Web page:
Ahmadis of Pakistan

Alternative names: Qadianis, Lahori group
Location: Pakistan, mainly Punjab and Sind
Population: 3-4 million
% of population: 3.1%-4.2%
Religion: Ahmadi
Language: Punjabi, Sindhi, Urdu

The Ahmadis are a Muslim sect which was founded in Qadian, Punjab, in the nineteenth century. Its founder was Mirza Ghirlam Ahmad, a Muslim who claimed prophetic status as the Mahdi or Messiah, in succession to Krishna, Jesus Christ and Mohammed. The Ahmadis accept four of the five basic principles of Islam, namely prayer five times a day, the Ramadan fast, the Pilgrimage to Mecca (Haj) and alms-giving. They do not accept the fifth principle, that of the Jihad or Holy War against non-believers. Many Muslims regard them as heretics and refuse to accept them as a legitimate part of Islam.

Today Ahmadis are found all over the world but the core community is in Pakistan: estimates vary from half a million to six million people out of a total population of over 96 million, but three million to four million is the most commonly accepted figure. During British rule of undivided India many were employed in government service and after partition many crossed the border from Indian Punjab into Muslim West Pakistan, where they continued to play a prominent part in the civil and diplomatic services and in industry and commerce.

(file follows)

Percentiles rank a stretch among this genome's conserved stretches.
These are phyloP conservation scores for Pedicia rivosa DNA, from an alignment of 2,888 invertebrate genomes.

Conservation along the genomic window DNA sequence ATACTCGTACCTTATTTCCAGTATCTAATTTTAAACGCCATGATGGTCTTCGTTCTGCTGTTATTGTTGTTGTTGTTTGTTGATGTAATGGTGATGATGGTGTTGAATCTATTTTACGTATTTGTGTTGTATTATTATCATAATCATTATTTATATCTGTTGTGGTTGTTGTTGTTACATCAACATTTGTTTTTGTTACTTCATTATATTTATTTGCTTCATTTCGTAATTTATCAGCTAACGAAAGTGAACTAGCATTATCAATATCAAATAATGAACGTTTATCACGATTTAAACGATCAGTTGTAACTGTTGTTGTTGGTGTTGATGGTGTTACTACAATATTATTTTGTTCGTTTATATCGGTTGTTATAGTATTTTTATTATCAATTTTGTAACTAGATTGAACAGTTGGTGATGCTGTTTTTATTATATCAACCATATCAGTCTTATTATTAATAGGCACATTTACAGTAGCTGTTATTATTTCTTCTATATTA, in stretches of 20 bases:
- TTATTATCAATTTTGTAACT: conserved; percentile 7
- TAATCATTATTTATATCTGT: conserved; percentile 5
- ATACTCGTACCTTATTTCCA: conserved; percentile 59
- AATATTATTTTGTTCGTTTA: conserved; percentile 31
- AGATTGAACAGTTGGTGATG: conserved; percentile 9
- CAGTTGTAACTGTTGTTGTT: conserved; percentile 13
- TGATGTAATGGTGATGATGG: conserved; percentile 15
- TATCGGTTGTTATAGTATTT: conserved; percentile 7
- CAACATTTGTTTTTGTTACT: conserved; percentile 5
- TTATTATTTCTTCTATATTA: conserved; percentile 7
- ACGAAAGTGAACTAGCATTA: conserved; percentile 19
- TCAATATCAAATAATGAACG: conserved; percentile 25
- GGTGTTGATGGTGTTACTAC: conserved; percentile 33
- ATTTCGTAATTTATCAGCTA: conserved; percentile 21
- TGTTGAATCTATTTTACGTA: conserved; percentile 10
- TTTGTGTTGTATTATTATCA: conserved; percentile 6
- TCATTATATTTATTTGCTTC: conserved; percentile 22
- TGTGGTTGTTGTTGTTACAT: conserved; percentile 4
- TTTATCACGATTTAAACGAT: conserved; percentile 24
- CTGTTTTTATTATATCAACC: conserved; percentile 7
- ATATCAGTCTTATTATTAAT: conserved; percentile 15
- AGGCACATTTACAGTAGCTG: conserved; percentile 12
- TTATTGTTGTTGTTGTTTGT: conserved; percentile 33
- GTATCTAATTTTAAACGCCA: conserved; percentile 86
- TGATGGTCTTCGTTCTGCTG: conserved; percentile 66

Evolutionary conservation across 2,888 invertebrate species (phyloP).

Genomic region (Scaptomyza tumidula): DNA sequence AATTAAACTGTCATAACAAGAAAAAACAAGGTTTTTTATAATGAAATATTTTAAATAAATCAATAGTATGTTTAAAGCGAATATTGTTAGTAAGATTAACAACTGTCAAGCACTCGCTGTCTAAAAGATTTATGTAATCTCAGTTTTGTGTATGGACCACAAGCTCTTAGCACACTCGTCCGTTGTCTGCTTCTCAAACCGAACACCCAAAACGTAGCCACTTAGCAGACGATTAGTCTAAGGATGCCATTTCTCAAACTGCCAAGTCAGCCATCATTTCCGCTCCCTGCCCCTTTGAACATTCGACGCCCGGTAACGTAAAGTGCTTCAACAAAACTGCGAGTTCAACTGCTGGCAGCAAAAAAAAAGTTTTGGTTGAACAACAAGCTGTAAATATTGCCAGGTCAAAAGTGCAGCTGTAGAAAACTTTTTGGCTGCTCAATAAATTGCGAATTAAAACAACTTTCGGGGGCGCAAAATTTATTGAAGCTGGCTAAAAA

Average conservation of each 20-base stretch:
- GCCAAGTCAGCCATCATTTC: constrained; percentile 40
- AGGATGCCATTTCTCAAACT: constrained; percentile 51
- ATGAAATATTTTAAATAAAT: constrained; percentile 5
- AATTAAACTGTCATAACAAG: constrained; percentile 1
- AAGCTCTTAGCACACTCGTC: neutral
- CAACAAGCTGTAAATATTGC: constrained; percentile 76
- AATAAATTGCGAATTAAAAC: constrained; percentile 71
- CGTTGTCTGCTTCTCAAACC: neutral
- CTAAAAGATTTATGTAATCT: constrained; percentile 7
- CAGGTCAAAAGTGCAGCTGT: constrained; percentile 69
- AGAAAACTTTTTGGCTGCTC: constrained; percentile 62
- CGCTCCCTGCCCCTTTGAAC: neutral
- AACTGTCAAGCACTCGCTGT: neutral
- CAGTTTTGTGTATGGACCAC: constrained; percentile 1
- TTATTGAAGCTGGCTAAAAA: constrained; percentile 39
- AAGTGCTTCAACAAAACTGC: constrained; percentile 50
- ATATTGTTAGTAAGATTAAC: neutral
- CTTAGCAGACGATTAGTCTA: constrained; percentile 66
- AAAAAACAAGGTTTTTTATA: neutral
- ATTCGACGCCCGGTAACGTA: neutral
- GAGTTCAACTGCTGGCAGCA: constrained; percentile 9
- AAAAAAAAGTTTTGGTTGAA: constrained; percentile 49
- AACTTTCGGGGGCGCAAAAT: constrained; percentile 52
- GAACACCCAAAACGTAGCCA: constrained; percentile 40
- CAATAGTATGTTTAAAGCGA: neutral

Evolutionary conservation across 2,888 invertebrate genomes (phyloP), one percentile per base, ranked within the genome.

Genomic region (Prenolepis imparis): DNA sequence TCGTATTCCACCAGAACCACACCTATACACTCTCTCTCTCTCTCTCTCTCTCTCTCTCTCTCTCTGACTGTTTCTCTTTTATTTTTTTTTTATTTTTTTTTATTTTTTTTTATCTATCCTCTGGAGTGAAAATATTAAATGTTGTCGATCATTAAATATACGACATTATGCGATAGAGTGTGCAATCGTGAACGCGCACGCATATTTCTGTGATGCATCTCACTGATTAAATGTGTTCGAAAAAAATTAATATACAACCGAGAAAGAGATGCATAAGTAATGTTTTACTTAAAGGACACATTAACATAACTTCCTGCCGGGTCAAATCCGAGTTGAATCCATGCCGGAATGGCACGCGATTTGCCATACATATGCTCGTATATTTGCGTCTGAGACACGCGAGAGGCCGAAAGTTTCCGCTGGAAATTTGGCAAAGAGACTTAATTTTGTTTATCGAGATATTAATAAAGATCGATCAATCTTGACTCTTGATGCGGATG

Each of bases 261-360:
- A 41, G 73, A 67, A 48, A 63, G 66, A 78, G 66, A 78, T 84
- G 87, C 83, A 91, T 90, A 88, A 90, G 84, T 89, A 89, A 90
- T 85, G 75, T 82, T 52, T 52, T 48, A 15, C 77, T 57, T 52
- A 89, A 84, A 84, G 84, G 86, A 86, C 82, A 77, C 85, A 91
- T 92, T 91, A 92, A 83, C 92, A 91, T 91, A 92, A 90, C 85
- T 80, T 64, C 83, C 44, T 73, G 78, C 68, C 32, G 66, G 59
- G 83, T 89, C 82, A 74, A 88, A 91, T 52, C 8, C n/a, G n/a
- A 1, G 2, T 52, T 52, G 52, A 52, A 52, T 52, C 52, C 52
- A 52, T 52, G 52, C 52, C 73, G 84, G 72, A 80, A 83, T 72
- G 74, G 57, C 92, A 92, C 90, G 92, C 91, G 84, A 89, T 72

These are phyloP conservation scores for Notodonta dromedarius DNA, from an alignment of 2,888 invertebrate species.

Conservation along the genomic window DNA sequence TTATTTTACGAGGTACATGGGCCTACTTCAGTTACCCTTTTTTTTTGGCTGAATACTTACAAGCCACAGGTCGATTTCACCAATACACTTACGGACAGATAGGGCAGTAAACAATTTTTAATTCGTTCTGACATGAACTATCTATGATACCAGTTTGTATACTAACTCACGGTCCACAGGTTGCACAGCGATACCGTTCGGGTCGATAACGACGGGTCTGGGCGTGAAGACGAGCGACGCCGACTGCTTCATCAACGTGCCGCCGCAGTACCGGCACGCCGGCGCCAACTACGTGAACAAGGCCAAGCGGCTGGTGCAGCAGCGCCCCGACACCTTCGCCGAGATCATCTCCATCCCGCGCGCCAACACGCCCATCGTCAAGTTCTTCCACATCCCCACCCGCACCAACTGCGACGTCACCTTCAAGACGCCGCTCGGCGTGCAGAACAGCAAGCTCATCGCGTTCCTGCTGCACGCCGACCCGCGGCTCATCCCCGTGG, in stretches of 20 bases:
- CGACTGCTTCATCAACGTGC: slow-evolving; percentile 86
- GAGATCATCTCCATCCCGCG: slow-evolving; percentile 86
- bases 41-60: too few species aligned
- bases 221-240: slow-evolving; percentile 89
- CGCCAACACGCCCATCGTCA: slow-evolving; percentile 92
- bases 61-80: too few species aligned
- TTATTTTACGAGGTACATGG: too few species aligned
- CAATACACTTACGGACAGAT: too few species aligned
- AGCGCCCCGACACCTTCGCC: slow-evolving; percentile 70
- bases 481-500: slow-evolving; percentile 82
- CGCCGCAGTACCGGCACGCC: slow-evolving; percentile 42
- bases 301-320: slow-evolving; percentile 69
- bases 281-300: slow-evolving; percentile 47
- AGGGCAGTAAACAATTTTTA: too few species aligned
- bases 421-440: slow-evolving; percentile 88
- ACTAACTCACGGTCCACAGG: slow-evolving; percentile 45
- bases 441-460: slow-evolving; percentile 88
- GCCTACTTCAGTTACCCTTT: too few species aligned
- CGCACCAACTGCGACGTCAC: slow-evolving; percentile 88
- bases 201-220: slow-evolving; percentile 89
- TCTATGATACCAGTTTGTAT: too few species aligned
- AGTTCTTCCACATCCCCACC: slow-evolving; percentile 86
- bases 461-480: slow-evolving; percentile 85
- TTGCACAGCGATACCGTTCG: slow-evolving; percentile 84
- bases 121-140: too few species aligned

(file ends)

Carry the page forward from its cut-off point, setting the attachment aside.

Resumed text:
Like many successful minorities the Ahmadis attracted hostility. It was felt by many that their influence in society was out of all proportion to their numbers and there was agitation calling for them to be declared non-Muslim on the grounds that they did not accept the principle of the Jihad. In 1953, several newspapers, which had allegedly been paid by conservative parties, waged a campaign of anti-Ahmadi sentiment culminating in riots in Lahore; however, the subversion involved was publicly exposed and for some years there was little overt hostility towards the Ahmadis.

In the election of 1970 the Ahmadis supported President Bhutto and Ahmadi members were returned to the National Assembly and the Provincial Assembly of the Punjab. Despite their influence in government affairs they were unable to prevent the government voting with the majority at the Islamic States Conference in 1974, when the Ahmadi community was formally declared non-Muslim and forbidden to perform the Haj Pilgrimage to Mecca. There was a wave of sectarian riots during April and May 1974 and President Bhutto agreed to a re-examination of the Ahmadis’ position. In September of that year the National Assembly adopted a constitutional amendment to the effect that those persons not believing in the absolute and unqualified finality of the prophethood of Mohammed were not Muslims under the law and would not be eligible to become president or prime minister or indeed to marry Muslims; further, the practice or propagation of such a heretical creed would

1Worldwide there are about 10 million Ahmadis, including 10,000 in the UK where the leader, Mirza Tahir, has been in exile. There is a growing Ahmadi community in the USA, especially among Black Americans.

be punishable by law. However the Ahmadis, who consider themselves to be faithful Muslims, continued in their beliefs.